why US companies are a blot on FTSE4Good's landscapeSeptember 2005
Many US companies are failing to meet the criteria necessary for inclusion in one of the world's best-known SRI indexes. EP looks at the reasons - and the excuses
It has its critics, but the FTSE4Good index has been one of the success stories of corporate responsibility. Since it was launched in 2001, a further 400 companies have been added to the index as they have begun complying with human rights, labour standards and other criteria. There are now 900 constituent companies.
There is, however, one less-than-bright spot. In the US, the level of compliance with some criteria has been low, even though these are being introduced gradually. As a result, FTSE Group, which runs the index, has been obliged to give companies more time to meet the criteria - in some cases as much as two years.
Of the 200-odd US companies in the index, about half still do not meet environmental criteria, compared with less than ten per cent in other regions. Only about a quarter of US listed companies have even responded to initial contact from FTSE4Good about its human rights criteria, compared with a response rate of 65 per cent elsewhere. And only one in five of the US companies have met the index's requirements on collective bargaining, compared with 60 per cent worldwide.
In other words, while most companies in most countries have virtually finished implementing the FTSE4Good criteria that currently apply, US companies are not even close to doing this. With a plethora of new criteria being brought in over the next two years, the fear is US companies will fall further and further behind.
FTSE is so concerned it has set up a US committee to look into the matter. Will Oulton, strategic adviser on socially responsible investment to FTSE, says one of the main difficulties identified by the committee is the parochial approach of those US companies catering largely for their domestic market. 'The multinationals comply with our criteria at around the same level as their European and Asia-Pacific peers,' says Oulton. 'But for domestically-focused US companies, the figures change dramatically. That's where we find the bulk of the companies that are difficult to engage with.'
FTSE complains that many US companies do not even have an environment or CSR department, 'which means that simply making contact with a company representative who is prepared to discuss such issues poses significant difficulties'. But there is, in any case, a general reluctance to divulge. 'Disclosure in a litigious culture is a problem,' says Oulton. 'It's a perceived risk in the US to put too much information in the public domain, though there's a view from our US committee that there is little case law to support such a fear.'
Poor disclosure, however, is not the whole story. FTSE says domestic companies are simply lagging behind on CSR issues. While the multinationals are pushed into action in other parts of the world by pressure from consumers, campaigners and government, domestic US companies are not feeling the same pressures.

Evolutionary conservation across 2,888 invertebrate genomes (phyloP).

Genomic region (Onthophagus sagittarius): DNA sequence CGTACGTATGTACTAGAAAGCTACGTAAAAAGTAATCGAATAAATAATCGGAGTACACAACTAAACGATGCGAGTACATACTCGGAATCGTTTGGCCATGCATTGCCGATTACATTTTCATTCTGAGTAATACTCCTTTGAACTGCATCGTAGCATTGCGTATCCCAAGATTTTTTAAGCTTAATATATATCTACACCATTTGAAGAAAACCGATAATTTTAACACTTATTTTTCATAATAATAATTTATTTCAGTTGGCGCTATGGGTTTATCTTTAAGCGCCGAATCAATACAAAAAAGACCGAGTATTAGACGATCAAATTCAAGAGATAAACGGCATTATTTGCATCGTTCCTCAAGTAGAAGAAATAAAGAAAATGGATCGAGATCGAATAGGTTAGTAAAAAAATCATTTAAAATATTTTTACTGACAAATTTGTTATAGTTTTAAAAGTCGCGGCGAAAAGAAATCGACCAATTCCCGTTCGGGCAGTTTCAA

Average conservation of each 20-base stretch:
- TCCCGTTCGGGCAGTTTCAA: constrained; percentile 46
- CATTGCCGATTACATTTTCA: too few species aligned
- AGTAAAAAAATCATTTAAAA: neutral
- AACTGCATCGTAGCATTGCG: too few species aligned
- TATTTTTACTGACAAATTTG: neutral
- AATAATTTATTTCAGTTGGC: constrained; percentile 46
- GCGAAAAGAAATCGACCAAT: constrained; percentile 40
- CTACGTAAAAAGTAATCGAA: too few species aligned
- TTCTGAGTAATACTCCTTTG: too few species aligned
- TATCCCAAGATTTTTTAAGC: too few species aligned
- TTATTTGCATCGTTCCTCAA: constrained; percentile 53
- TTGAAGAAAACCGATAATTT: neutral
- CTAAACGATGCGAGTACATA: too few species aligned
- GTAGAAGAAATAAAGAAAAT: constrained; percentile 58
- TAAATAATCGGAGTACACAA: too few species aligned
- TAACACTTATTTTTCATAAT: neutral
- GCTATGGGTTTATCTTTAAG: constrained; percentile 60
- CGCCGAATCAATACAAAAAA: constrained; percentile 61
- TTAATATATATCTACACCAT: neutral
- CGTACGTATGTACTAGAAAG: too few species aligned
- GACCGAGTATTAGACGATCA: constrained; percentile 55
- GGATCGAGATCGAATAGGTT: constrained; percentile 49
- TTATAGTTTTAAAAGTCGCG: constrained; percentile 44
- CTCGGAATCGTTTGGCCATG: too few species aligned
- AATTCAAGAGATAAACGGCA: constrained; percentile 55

Craig MacKenzie, head of investor responsibility at Insight Investment and deputy chair of the FTSE4Good policy committee, believes US chief executives 'are focused on the practice of their domestic peers rather than international corporate norms', and ironically notes that 'US multinationals seem to find it relatively easy to meet the criteria despite operating in the same jurisdiction as the national companies who offer us legal excuses'.
There are also cultural differences, with domestic companies less inclined to appreciate the need for action on trade union recognition and other issues, and more likely to focus solely on legal compliance. FTSE argues that one of the main barriers to US companies meeting its environmental criteria is that many have management systems designed to comply only with the country's Environmental Protection Act, rather than continuous improvement systems such as ISO14001.
Matters are not helped by the Sarbanes Oxley Act, intended to raise corporate governance standards in the US. 'We've found a lot of senior management time has gone into Sarbanes Oxley-related issues, with a loss of focus on some related areas,' he says.
Given that the US' poor performance against FTSE4Good criteria is not an isolated failure - US companies have been slow to support the Global Reporting Initiative's guidelines (EP6, issue 3, p6) and the UN Global Compact - FTSE is trying to maintain a tolerant approach. But its willingness to talk publicly about its frustrations tells its own story. At the recent launch of FTSE's plans for the index, group chief executive Mark Makepeace did not mince his words. 'There is now a dialogue, which is an improvement from 18 months ago,' he said. 'But we need to see action.'
The addition this month of two indexes covering US companies to the Dow Jones family of sustainability indexes may prompt companies to further action. It will be interesting to see whether an SRI index bearing a name indelibly associated with Wall Street can overcome the scepticism of some US companies.
For full access to EP Journal, become an Ethical Performance member. To join, click here.
Already a member? click here to login
Already a member? click here to login